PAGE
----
Mr. Fu's Letter
First and foremost, my sympathy and solidarity goes out to any readers in London, and to those with family and friends there. I rode those trains and buses for two years and can only imagine the shock and literal terror of today's events.
The potential acquisition of Unocal by CNOOC constitutes a sort of Rorschach inkblot for US feelings about China and its growing economic and political muscle. Yesterday's Wall Street Journal carried a lengthy op-ed by CNOOC's chairman, Mr. Fu. This well-written document doubtless reflects the input of CNOOC's team of American advisors, in an obvious attempt to shift public sentiment. The letter touches many of the hot buttons identified by Congress and others skeptical of the merits of this deal: US oil imports and energy security, jobs, CNOOC's track record in international partnerships, and its market orientation. It makes a compelling case. The only thing that I find notably absent is the "industrial logic" of the merger, the concrete value-added for CNOOC's shareholders (Unocal's would simply get cash.)
In laying out his arguments, Mr. Fu allays some of the obvious concerns about the disposition of Unocal's oil and gas: US production to remain here (and grow) and Asian production largely committed to other markets, such as Thailand, or managed by the host country, as in Indonesia. But if all of Unocal's production stays where it is, what does CNOOC--and China--get out of the deal? If all the employees are expected to stay, how will any cost savings be generated, no matter how short-term they might prove to be? Where are the synergies, in all senses of that word, of a deal that entails a substantial premium over Unocal's current market value? In other words, where is the new economic value for CNOOC's shareholders that would compensate them for paying an above-market price for these assets?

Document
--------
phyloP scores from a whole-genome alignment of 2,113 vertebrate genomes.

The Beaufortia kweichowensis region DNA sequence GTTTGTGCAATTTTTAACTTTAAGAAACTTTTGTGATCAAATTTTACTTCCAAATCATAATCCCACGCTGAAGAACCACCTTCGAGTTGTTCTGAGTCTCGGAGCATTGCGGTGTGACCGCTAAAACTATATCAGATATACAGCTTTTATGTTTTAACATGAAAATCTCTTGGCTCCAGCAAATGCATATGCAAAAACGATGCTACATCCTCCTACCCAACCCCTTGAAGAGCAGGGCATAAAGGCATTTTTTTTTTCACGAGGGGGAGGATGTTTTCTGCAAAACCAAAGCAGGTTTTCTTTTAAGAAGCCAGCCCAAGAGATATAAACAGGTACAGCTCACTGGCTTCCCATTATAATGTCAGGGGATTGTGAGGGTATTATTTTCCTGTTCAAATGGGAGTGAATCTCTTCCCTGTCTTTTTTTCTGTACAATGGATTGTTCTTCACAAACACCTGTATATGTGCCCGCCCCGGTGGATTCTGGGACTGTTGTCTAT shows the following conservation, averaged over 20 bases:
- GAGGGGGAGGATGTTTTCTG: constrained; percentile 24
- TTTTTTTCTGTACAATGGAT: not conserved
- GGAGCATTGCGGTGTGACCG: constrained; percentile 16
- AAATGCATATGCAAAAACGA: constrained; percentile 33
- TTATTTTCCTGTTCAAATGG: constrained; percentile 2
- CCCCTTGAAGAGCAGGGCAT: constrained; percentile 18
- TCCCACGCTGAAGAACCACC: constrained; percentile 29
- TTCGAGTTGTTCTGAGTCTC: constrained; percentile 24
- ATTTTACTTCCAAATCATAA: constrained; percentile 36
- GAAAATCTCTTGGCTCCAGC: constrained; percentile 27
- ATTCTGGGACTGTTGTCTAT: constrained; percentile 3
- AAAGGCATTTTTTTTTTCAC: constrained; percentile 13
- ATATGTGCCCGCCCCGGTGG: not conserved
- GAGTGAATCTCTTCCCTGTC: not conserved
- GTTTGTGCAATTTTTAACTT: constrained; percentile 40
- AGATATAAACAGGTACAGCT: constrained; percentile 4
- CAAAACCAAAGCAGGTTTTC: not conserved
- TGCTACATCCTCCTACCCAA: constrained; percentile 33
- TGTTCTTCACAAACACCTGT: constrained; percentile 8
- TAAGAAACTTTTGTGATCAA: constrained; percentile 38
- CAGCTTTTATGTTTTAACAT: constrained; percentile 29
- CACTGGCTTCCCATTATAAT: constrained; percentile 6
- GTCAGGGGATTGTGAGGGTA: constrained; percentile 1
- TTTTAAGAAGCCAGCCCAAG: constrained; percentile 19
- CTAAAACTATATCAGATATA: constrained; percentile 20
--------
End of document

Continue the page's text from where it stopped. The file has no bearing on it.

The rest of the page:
Now, on one level, the answer to this question is really between CNOOC, its shareholders and its banker(s). But it does raise questions about the degree to which a transaction like this can truly be all things to all people, and whether all of the promises implicit in this can be met over time. By comparison, the logic of Chevron's offer is self-evident, and I can speak to it from personal experience, as a former Texaco employee. Chevron stands to benefit by the absorption of Unocal's assets and activities into its own businesses, particularly Chevron's own longstanding but growing presence in Asia. Layoffs and operational efficiencies will generate cost savings, and it's a good bet that within two years of the transaction, half of Unocal's original workforce will be gone. Such a package contains pros and cons for Unocal's stakeholders, but it's a pretty clear picture. The CNOOC bid remains a good deal fuzzier, nor has Mr. Fu's letter clarified things.
I don't feel I need to add to the list of geopolitical concerns being raised by others. There is clearly more at stake in this transaction than a simple business merger. But I'm not sure those other issues are as central to the business proposition as this question of exactly how CNOOC expects to benefit without doing anything that someone would object to, whether rightly or wrongly. I'll be listening carefully for the answer in the weeks ahead.
FYI, in the in the interest of full disclosure I should mention that I own Chevron stock and options.